Car crashes kill 100 people every day and are the leading cause of accidental deaths in the U.S., says Teater. Meanwhile, 90% of the crashes, he said, are caused by human error including drivers trying to do too many things at once.
"Do we want every single person out on the roadway driving around updating Facebook and closing business deals?"
Teater says while the vast majority of people no longer think it's responsible to use a cell phone while driving, there is still work to be done convincing people that talking on a phone hands-free can be just as dangerous.
Simply put, our brains cannot handle two tasks at one moment -- the task of driving and the task of talking on the phone.
"You talk to any cognitive psychologist, they've known this for decades, that the human brain can only focus on one attention-requiring task at any given moment. The other task is always in the background," said Teater.
He puts it in terms most drivers can understand: "I ask them, 'Would you ever consider talking on the phone while you're reading a book?' And they say, 'Well, of course not, I'd never do that.' ... So if you'd never consider trying to read a book while talking on the phone, why would you drive while talking on the phone?'"
'So many of the kids were crying'
And why would you ever drink alcohol and get behind the wheel?
That's the question Lisa Brodeur asked teens as she visited schools a site web few years ago with her three kids, including 27-year-old Kyle. Kyle became a quadriplegic after a drunken driver crashed into the family's car in 1997. Brodeur's husband was killed instantly.
"When I did school presentations, I put a student in a body cast, body jacket and a wheelchair. They were to sit and not move and try to be like Kyle for two hours," said the mom of three in Charlton, Massachusetts.
"So many of the kids were crying. They couldn't believe what Kyle has gone through," said Brodeur, who has battled survivor's guilt and physical ailments stemming from the crash.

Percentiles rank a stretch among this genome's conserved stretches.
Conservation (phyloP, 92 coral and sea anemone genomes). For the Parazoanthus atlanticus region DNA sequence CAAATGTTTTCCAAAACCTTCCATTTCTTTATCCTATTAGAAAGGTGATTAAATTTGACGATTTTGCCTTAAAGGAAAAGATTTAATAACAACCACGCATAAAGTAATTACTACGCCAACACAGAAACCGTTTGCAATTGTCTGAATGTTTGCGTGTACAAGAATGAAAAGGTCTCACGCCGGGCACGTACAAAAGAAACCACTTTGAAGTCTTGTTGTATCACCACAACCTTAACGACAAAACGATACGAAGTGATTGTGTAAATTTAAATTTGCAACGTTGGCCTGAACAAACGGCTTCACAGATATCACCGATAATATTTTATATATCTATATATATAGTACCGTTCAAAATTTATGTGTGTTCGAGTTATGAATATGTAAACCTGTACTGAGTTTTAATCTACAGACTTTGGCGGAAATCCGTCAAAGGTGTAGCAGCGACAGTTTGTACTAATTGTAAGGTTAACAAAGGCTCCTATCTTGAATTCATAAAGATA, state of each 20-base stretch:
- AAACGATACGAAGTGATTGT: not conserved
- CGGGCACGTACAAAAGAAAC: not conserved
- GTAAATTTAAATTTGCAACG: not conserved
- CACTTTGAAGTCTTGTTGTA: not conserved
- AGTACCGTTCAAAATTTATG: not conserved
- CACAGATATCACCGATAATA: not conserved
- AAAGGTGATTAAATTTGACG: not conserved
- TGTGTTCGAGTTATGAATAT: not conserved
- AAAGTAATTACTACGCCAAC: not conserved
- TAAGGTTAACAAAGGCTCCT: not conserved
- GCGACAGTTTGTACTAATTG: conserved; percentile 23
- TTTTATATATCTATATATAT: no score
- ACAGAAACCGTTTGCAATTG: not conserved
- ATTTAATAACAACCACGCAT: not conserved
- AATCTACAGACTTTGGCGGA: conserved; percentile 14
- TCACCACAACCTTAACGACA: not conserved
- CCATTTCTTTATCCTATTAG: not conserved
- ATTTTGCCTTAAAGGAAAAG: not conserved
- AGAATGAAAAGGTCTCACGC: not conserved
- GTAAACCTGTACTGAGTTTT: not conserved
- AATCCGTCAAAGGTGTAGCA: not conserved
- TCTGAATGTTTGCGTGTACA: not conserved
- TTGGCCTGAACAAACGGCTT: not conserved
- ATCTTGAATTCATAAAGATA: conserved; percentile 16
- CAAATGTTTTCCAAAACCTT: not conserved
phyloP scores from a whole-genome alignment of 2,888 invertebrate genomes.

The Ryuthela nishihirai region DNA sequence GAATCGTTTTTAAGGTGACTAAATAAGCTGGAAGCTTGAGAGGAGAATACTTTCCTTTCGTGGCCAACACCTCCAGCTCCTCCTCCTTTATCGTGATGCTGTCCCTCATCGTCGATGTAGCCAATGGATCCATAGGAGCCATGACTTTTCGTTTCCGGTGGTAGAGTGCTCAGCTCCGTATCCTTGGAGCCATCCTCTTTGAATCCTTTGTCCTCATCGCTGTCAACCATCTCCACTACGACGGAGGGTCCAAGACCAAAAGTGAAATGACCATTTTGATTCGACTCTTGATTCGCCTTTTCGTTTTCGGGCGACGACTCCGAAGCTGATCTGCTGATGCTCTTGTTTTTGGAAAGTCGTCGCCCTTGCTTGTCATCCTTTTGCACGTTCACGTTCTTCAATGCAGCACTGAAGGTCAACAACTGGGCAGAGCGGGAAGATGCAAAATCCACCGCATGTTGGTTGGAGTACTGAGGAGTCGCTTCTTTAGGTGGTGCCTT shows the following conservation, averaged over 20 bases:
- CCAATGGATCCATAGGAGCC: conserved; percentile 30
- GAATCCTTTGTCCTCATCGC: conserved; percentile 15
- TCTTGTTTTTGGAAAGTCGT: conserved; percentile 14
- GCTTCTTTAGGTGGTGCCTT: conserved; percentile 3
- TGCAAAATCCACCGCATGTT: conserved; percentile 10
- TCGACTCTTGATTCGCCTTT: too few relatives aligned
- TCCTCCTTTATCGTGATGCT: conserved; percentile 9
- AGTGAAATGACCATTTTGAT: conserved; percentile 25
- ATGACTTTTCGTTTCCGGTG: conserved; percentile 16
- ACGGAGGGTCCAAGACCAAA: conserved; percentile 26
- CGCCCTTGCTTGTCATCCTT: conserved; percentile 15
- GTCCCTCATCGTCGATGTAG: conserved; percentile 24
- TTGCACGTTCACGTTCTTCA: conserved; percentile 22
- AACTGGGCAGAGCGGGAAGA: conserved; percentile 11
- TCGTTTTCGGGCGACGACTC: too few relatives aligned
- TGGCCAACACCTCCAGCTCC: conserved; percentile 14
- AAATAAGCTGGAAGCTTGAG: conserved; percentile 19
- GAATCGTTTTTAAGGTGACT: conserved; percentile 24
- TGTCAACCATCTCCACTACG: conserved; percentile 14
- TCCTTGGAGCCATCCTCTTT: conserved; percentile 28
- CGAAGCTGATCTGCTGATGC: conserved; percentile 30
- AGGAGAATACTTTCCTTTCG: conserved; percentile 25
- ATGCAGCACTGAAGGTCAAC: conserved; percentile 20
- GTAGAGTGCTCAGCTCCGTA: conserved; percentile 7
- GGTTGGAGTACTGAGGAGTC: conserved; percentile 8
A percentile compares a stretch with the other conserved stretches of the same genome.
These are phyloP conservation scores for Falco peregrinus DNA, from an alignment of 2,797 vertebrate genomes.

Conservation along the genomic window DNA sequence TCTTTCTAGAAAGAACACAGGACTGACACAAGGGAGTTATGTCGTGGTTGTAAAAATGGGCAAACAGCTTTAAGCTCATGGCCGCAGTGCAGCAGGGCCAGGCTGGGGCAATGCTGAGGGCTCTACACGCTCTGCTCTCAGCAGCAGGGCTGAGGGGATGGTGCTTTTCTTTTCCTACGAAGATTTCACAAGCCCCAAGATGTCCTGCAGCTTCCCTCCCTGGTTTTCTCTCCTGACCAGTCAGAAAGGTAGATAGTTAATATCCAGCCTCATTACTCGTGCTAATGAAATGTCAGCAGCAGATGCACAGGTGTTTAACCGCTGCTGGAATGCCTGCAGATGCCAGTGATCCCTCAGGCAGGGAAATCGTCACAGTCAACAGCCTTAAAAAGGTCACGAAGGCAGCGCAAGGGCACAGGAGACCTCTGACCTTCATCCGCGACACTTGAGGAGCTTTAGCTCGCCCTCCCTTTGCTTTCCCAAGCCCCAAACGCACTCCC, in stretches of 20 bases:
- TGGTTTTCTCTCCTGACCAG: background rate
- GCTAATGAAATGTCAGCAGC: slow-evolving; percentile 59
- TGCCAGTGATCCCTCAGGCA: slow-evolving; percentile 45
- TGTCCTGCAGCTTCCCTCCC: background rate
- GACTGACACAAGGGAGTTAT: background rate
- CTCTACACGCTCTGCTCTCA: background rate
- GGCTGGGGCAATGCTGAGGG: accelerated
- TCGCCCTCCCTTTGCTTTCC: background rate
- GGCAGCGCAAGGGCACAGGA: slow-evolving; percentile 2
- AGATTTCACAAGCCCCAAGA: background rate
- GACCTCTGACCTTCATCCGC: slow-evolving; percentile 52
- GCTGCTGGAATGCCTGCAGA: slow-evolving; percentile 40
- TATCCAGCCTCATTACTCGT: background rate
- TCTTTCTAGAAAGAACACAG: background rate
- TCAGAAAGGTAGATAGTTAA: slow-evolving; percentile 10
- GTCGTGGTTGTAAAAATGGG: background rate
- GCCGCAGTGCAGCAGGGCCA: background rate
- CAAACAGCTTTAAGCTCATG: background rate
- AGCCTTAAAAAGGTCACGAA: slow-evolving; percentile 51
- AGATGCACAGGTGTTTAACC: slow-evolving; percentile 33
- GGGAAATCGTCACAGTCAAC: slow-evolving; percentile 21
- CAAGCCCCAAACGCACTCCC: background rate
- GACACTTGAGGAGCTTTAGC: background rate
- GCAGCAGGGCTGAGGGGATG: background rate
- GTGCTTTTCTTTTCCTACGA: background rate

In her book "A Mother's Journey," Brodeur tells the story of how she and her family have been forever impacted by the decision of one driver on a rainy November night more than 15 years ago.
"It is so important that our young teens and adults know what can happen if they drive impaired," said Brodeur. "You don't want a life like my son's. So much pain and suffering, and 25 surgeries after and many more still to come."
An informational trip to a cemetery
Chris Blanchard, a father of two in Harbor Beach, Michigan, tried to drive that message home with a visit to a view it cemetery as soon as his teenage daughter and niece started driving.
"I had them drive in and stop and shut the car off to look around," said Blanchard in response to a request on CNN's Facebook page.
"At that moment, I gave them the concerned parent/uncle speech. 'This is it. If you screw up, not wearing (a) seat belt, drink and drive, text, get distracted by music or friends, it's over! No second chances, no excuses, no retakes, no do-overs, no goodbyes. Dead.'"
"My dad was a New York City fireman. He cut people out of cars. He warned my boyfriends," said Dunn, the mom of two from Roxbury, New Jersey. "But he also opened his heart to me to show if anything ever happened to (me), what it would do to him."
Now she hopes Daniel gets that same message from her.
How do you encourage your teens to be safe while driving? Chime in with a comment below, or tell Kelly Wallace on Twitter or CNN Living on Facebook.